NOTE:  My op-ed for the National Trust for Historic Preservation on the future of Music Row ran in today’s Nashville Tennessean.  You can see the original here.   Balance. Harmony. Character. These are essential elements of any great song or musical composition. They are also essential to any great neighborhood. Unfortunately for Nashville, the Music Row neighborhood is out of balance right now. In the last five years alone, 43 historic buildings that housed music related businesses – the lifeblood of Music Row – have been demolished. Only one single threatened building – the venerable RCA Studio A – has been saved from demolition. And that “save” was achieved not by public policy or by city initiative, but solely through the efforts of private citizens intent on preserving irreplaceable heritage. Forty-three to one is not balance. High-rise residential condominiums in a neighborhood of small-scale business is not harmony. Demolishing five more historic buildings in the heart of Music Row is not the way to protect neighborhood character. It is definitely not the way to celebrate the unique and extraordinary cultural heritage that …

He Sows Hurry and Reaps Indigestion

Labor Day is seen by many as the start of a new year.  School begins for teachers and children. The summer break is over and schedules ramp up.  Everywhere we look we’re called upon to pick up the pace. In this day and age, work/life balance is a major theme of Harvard Business Review articles, TED Talks, HR seminars, and more.  We may think this is a new phenomenon, arising from the astonishing leaps in technology which work 24/7 even if we aren’t capable—as humans—of keeping up.  But the question has been around for a much longer period of time than just the 21st century.  A colleague and I were discussing the need for her direct reports—who have major responsibilities and work very hard at their jobs—to take time off.  She mentioned that one individual told her that he had not taken a vacation because “the place couldn’t run without me.”  I smiled and suggested that she pass along the advice I heard from my grandmother, who liked to say, “The graveyard is full of …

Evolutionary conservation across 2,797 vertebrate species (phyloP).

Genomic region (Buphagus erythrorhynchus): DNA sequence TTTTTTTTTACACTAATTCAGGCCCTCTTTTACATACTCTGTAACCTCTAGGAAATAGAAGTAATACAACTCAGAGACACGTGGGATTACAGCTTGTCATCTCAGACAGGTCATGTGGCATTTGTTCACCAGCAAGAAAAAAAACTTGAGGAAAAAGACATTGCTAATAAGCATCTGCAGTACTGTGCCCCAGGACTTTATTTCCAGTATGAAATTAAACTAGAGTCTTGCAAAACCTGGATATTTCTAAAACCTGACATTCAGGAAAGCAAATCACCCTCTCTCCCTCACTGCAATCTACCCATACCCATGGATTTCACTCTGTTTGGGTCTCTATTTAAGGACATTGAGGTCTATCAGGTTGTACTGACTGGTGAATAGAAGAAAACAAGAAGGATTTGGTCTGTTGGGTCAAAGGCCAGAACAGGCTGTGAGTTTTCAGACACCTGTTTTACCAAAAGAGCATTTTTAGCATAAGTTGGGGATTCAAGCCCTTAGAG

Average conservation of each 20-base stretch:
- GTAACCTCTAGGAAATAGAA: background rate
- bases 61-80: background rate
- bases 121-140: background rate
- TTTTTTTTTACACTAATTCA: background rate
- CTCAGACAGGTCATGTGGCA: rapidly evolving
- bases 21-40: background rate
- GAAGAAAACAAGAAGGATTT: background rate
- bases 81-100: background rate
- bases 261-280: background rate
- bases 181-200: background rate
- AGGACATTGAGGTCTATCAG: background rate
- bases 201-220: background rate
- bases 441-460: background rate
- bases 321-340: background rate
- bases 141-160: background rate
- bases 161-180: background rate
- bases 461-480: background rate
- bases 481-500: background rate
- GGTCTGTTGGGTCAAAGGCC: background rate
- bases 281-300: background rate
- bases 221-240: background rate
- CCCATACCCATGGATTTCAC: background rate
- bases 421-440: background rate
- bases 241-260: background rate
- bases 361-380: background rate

Only Two Kinds of Music

Today is bittersweet, as our Andrew prepares to leave tonight for London and his graduate studies at conservatory. Over the past month, we’ve been savoring both his presence and his music. When we were in California in August, we had the chance to attend the final concert in San Francisco’s 2018 American Bach Soloists’ Summer Bach Festival, the stirring Mass in B Minor.  Andrew joined three other musicians for the Benedictus.  This tenor aria comes near the end of the mass, and Andrew’s beautiful singing was supported by just a flute, cello, and double bass. Then just this past weekend, Andrew had a call to sing the state funeral for U.S. Senator John McCain at the Washington National Cathedral. He had turned in his badge and music at the cathedral, where he most recently was one of the tenors in the men’s choir. But his replacement had not arrived from out-of-town so Andrew had the chance to sing his third state funeral (Reagan and Ford, while a boy chorister, were the others) to go along …